My maternal grandfather, Rafael, fought in the Spanish war. He was in his thirties and already had four children, but decided to enlist because the situation in Spain was terrible and he needed a job to feed his children.
When the war finished, my grandfather didn’t come back, so everybody thought he was dead. Only my grandma stayed hopeful. One day, she went to visit a clairvoyant and the woman told her she could see a fair-haired man in the cards. My grandma immediately assumed it was him, even though his hair was light brown.
A few months later, while my mum and my aunt were playing in the street, they saw a soldier walking towards them. It was him… Even though I wasn’t there, I can picture the whole scene in my mind. I guess it’s because I’ve heard this story so many times and I find it so incredibly romantic. For me it’s the stuff of novels.
If you are wondering where he spent those months, I’ll tell you he was in a concentration camp in France. Apparently the conditions weren’t too harsh and he even learnt to speak French and to make rings out of chicken bones. When I was little, he gave me a ring he had made with a peseta coin. It’s one of my most treasured possessions.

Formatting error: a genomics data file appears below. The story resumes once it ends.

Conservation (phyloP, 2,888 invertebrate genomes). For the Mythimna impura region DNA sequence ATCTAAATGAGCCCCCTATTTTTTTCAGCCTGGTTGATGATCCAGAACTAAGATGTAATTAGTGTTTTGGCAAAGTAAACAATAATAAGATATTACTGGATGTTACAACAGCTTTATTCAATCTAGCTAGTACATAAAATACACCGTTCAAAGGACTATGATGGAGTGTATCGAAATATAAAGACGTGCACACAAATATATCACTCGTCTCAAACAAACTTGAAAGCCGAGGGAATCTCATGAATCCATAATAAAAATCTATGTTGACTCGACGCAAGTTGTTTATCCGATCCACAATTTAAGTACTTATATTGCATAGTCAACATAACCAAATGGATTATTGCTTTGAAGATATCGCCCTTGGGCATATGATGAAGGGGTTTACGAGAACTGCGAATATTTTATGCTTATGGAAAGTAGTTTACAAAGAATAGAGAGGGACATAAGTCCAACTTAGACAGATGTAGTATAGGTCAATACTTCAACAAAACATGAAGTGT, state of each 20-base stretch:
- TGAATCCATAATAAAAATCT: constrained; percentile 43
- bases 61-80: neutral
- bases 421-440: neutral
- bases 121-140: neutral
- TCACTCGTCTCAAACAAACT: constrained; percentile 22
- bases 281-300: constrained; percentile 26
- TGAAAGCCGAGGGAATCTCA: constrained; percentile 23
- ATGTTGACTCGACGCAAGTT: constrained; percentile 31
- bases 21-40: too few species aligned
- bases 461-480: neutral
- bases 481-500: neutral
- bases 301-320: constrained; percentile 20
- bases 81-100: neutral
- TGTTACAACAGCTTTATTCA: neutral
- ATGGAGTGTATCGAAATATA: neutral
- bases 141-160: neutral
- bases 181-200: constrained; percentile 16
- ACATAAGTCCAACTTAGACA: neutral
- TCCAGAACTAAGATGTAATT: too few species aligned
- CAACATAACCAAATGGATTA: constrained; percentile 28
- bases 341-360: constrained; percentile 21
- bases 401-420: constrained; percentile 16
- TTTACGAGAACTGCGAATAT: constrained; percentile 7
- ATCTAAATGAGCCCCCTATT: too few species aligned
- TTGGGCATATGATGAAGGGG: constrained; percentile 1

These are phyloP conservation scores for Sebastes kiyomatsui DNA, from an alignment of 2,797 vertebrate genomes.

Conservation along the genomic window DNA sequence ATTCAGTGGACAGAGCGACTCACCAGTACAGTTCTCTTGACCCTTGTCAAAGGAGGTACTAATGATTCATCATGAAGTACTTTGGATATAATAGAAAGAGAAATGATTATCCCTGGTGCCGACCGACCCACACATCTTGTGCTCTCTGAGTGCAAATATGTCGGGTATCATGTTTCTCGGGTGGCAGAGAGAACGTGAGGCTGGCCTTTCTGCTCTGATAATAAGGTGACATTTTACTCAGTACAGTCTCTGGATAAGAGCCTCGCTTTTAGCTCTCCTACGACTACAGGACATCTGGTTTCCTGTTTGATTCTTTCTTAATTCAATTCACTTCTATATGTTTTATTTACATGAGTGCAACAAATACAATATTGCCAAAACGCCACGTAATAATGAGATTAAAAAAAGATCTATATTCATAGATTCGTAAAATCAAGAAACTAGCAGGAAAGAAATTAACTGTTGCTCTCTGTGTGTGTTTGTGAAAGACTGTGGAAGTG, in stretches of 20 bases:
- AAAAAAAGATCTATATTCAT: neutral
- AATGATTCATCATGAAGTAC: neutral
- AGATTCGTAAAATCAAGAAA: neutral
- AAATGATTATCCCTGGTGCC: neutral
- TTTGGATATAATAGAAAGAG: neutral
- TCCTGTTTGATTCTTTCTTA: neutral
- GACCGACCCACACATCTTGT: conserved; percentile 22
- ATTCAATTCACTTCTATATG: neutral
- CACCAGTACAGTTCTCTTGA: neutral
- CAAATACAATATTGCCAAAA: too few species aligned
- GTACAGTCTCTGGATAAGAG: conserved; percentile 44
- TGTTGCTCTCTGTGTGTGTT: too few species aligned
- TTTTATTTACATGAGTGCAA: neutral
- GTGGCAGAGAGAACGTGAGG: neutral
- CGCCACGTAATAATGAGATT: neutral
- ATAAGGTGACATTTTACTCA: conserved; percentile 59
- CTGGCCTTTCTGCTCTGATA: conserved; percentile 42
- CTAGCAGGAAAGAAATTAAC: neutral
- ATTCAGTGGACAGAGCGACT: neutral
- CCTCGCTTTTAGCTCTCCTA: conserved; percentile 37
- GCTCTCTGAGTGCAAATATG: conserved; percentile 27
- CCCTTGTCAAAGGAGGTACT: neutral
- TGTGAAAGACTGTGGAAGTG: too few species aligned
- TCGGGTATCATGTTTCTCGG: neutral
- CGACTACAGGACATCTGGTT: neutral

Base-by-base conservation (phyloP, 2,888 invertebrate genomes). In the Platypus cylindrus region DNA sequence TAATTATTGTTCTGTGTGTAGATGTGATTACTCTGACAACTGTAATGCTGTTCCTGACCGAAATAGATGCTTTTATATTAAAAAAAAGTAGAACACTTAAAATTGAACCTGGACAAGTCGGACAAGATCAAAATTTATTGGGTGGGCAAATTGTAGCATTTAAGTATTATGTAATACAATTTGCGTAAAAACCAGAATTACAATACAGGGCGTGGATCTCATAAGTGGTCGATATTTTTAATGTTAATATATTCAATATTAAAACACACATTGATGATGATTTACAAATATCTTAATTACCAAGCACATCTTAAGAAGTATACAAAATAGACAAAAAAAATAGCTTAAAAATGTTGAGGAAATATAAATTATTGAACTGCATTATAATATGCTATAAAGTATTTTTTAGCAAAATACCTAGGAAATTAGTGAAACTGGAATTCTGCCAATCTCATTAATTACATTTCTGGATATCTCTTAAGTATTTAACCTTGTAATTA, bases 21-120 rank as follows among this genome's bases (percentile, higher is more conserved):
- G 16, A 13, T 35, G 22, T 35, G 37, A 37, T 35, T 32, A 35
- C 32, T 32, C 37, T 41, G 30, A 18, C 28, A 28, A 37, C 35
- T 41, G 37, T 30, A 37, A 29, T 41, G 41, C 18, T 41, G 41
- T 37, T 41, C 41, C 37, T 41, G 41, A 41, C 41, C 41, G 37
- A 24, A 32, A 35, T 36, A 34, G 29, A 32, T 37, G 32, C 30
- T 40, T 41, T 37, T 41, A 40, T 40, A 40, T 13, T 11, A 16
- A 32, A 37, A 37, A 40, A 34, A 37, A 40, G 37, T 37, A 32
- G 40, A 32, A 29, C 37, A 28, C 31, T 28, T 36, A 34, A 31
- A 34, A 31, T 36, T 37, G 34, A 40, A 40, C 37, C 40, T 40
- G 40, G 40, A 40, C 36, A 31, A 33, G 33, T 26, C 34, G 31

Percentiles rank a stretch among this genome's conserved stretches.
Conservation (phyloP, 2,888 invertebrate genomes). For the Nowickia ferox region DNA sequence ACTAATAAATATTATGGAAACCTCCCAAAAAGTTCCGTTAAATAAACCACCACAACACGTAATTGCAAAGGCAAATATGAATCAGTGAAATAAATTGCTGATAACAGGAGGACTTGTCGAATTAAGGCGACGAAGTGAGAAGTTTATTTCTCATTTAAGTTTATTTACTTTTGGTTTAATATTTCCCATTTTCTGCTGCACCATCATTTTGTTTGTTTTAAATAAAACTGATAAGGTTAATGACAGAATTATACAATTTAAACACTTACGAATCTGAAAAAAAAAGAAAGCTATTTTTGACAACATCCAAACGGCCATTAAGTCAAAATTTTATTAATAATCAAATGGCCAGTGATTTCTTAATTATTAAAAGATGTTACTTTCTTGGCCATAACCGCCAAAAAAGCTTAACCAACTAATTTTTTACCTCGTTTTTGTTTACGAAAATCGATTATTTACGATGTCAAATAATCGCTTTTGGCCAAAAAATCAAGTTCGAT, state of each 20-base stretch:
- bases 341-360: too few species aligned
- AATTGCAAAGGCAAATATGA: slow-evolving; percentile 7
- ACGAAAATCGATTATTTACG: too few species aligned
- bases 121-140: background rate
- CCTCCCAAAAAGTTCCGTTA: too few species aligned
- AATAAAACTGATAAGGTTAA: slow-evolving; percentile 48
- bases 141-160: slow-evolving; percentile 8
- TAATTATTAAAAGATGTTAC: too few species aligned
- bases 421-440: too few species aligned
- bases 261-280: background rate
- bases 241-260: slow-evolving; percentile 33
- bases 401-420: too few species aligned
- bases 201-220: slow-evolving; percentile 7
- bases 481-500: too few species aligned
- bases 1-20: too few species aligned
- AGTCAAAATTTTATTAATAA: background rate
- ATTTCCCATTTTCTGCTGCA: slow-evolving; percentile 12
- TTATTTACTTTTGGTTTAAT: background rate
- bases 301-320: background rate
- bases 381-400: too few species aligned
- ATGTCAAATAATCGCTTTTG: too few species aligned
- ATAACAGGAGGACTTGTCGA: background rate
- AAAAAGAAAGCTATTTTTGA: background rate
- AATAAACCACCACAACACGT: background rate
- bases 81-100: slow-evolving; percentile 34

As a child, I admired and loved Grandpa and was always looking forward to his visits. He always bought me sweets or pencils and told me the most wonderful stories. He was my favorite person in the world.
When he picked me up from school, I always asked him what we were having for lunch and he usually surprised me with a preposterous answer like ant omelette or cockroach soup. Even if he told me the same thing a million times, it always made me laugh.
Grandpa taught me to love books. He covered his in polka dot paper so that they didn’t get spoiled. He read non-stop even if his memory was terrible and couldn’t recall what he had read the next day.
He was a cabinet-maker and could fix almost anything with his hands. He was also very fit. I used to watch him from behind my window when he was in his eighties, running to catch the bus.
Then, when he was eighty-two, cancer struck. He didn’t survive long. At the hospital, he was still optimistic. I remember him feeding the sparrows that landed on his windowsill.
Towards the end, he deteriorated rapidly and they took him home. Seeing him in bed all day was heartbreaking. He had always been such an active man.
My grandma didn’t survive him long. She was lost without him. When I visited her to take her to the market, she told me she talked to him all the time. A year later, she was gone too. I know she died of a broken heart.
Grandpa passed away when I was eighteen. Many years have gone by, but I’ll never ever forget him.